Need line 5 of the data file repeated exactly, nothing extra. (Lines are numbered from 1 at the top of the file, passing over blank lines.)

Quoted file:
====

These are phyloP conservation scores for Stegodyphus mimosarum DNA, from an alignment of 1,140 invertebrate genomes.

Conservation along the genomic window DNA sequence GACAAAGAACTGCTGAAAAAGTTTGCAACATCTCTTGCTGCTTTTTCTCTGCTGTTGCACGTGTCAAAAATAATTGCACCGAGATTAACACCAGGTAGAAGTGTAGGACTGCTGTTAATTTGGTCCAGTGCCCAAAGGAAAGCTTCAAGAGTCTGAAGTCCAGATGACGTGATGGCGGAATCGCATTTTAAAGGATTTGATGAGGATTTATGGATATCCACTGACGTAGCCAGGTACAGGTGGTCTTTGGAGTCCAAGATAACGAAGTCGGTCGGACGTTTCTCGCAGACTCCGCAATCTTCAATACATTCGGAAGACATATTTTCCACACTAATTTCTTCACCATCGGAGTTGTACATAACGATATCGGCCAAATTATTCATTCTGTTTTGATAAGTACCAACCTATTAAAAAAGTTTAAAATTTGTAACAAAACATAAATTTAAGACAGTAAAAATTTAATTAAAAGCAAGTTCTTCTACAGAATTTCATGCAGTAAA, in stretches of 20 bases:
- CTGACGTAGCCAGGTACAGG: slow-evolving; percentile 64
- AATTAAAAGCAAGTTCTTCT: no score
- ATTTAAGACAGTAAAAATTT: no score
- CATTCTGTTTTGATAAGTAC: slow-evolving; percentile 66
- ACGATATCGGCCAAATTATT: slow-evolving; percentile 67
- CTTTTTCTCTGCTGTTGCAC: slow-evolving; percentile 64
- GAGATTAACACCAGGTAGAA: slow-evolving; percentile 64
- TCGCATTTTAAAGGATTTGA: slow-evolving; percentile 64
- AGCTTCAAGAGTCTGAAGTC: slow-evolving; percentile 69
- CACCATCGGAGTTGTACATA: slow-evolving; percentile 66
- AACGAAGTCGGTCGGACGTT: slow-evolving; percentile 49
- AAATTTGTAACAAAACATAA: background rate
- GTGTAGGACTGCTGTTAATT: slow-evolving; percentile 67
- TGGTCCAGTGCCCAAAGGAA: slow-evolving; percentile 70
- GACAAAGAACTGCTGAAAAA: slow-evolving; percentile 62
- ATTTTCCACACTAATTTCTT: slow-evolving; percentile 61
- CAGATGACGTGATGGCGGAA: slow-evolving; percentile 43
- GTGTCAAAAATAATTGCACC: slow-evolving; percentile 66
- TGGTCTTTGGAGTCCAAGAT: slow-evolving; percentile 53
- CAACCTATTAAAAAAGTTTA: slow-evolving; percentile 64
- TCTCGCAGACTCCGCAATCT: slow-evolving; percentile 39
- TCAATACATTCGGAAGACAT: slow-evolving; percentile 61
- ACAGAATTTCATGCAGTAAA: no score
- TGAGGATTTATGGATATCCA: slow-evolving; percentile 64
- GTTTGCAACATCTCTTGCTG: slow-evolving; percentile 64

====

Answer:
- ATTTAAGACAGTAAAAATTT: no score